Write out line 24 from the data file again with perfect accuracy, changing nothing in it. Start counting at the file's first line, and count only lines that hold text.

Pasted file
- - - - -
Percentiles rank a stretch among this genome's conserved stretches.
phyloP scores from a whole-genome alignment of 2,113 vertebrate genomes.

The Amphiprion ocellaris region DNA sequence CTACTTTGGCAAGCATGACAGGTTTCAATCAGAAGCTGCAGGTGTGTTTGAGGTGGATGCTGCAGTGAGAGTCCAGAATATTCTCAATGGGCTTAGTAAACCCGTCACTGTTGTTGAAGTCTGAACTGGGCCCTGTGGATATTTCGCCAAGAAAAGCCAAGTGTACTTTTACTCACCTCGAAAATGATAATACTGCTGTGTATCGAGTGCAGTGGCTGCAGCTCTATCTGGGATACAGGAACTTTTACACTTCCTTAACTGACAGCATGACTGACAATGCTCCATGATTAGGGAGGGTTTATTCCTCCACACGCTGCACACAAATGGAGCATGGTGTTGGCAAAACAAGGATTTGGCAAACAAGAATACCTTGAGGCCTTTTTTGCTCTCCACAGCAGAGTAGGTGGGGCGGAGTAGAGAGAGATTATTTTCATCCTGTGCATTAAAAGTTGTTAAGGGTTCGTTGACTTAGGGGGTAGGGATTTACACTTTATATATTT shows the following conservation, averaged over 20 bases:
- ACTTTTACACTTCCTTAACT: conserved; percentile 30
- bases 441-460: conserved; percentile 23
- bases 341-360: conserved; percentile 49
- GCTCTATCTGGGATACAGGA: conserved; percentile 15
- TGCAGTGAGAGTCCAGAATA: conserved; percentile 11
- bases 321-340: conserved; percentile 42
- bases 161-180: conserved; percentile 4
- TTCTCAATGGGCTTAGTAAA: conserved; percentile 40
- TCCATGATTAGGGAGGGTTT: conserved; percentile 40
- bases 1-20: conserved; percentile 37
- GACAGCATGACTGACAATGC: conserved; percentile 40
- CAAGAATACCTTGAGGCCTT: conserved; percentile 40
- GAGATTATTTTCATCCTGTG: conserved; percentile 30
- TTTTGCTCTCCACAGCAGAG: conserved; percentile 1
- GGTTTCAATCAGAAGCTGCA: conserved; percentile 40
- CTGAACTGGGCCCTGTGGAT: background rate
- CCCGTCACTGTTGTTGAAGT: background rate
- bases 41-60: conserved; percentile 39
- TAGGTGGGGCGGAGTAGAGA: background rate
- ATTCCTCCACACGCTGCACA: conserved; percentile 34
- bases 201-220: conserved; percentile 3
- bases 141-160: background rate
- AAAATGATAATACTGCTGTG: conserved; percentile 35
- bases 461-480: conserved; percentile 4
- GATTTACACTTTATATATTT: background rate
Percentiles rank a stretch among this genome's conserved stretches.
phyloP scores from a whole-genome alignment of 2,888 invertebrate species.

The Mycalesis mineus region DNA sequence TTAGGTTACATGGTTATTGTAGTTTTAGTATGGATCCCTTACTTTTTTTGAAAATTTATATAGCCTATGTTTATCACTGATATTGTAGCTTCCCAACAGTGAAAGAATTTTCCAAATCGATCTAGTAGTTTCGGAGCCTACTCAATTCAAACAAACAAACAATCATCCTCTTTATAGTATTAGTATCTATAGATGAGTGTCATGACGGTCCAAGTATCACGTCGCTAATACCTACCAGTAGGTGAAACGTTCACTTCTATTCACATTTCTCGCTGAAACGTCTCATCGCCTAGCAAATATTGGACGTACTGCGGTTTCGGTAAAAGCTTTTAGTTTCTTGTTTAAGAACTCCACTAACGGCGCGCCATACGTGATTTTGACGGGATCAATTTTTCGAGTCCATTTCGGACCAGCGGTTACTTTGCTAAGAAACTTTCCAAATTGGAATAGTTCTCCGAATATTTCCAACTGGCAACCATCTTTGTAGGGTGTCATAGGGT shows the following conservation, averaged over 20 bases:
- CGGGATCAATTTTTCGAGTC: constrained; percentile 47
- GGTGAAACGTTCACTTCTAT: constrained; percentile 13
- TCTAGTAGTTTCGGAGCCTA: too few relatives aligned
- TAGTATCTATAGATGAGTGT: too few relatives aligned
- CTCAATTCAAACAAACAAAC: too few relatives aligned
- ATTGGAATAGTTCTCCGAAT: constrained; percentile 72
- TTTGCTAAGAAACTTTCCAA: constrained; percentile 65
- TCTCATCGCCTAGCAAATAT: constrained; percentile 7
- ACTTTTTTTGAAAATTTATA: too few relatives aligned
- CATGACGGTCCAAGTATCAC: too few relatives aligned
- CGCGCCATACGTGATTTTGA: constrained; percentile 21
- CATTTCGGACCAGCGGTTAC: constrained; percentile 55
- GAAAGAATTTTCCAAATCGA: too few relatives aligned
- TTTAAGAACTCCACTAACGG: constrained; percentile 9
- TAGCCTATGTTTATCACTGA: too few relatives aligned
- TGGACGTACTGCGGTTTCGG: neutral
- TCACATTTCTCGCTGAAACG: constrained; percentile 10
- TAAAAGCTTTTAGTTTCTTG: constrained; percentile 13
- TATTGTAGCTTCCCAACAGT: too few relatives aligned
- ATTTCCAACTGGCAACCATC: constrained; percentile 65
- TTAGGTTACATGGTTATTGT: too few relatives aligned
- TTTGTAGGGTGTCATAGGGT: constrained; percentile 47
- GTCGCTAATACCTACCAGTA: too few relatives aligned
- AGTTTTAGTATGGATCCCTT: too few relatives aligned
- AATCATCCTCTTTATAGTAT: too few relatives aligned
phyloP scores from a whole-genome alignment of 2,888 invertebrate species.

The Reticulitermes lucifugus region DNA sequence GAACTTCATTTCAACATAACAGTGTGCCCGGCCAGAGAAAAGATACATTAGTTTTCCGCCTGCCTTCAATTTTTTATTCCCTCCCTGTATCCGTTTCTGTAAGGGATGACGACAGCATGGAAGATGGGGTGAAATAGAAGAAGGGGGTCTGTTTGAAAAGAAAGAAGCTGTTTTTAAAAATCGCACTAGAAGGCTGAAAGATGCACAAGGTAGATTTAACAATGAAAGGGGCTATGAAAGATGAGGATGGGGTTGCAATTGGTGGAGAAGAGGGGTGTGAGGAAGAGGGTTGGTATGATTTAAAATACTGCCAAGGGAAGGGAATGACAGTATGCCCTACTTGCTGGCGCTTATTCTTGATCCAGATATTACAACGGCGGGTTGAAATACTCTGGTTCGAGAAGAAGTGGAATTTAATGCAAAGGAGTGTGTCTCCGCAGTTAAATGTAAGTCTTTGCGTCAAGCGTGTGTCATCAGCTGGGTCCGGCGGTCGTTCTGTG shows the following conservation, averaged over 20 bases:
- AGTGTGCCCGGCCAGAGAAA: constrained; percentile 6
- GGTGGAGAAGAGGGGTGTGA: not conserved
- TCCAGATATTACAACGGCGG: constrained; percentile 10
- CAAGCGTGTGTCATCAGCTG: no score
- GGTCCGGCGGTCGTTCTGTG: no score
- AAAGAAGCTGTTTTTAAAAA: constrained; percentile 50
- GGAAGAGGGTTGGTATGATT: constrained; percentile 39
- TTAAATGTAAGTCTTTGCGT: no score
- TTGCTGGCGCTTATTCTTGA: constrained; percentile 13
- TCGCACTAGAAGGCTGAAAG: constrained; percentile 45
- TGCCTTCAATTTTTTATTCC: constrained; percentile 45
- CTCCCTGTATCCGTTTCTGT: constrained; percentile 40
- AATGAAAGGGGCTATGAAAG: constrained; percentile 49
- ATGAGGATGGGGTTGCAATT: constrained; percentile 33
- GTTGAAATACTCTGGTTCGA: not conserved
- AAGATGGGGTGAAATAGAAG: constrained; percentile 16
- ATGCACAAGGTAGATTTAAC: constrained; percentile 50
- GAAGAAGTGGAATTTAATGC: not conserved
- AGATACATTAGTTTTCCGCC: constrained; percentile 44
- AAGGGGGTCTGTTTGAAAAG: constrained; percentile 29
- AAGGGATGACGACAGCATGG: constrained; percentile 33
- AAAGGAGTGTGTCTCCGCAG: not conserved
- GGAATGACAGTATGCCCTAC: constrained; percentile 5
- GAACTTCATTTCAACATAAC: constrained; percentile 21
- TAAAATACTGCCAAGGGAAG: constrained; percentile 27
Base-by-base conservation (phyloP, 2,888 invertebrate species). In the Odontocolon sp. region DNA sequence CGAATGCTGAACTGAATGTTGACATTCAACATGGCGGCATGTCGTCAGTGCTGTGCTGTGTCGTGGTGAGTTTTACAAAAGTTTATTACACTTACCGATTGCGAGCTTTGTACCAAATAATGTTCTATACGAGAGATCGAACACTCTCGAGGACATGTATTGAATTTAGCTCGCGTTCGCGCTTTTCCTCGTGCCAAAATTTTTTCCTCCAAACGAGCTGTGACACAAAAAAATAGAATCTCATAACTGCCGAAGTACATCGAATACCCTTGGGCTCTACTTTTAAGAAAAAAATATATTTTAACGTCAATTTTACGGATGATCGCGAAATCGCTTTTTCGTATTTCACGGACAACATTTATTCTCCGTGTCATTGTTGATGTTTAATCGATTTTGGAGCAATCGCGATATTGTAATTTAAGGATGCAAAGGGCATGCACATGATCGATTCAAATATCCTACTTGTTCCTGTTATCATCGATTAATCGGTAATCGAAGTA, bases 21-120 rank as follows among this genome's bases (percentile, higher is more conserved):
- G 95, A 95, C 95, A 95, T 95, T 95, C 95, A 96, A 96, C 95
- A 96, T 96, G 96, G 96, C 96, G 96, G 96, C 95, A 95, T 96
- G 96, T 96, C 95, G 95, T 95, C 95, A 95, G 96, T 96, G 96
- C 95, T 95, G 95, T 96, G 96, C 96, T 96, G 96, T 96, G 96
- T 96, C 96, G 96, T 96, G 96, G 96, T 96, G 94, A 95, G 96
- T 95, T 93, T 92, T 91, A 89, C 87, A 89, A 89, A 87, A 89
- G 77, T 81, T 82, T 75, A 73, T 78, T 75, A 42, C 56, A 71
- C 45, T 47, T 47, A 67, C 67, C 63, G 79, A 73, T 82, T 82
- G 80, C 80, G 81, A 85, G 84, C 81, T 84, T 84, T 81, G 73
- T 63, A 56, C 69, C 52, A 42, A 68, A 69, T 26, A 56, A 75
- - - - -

- bases 201-220: conserved; percentile 3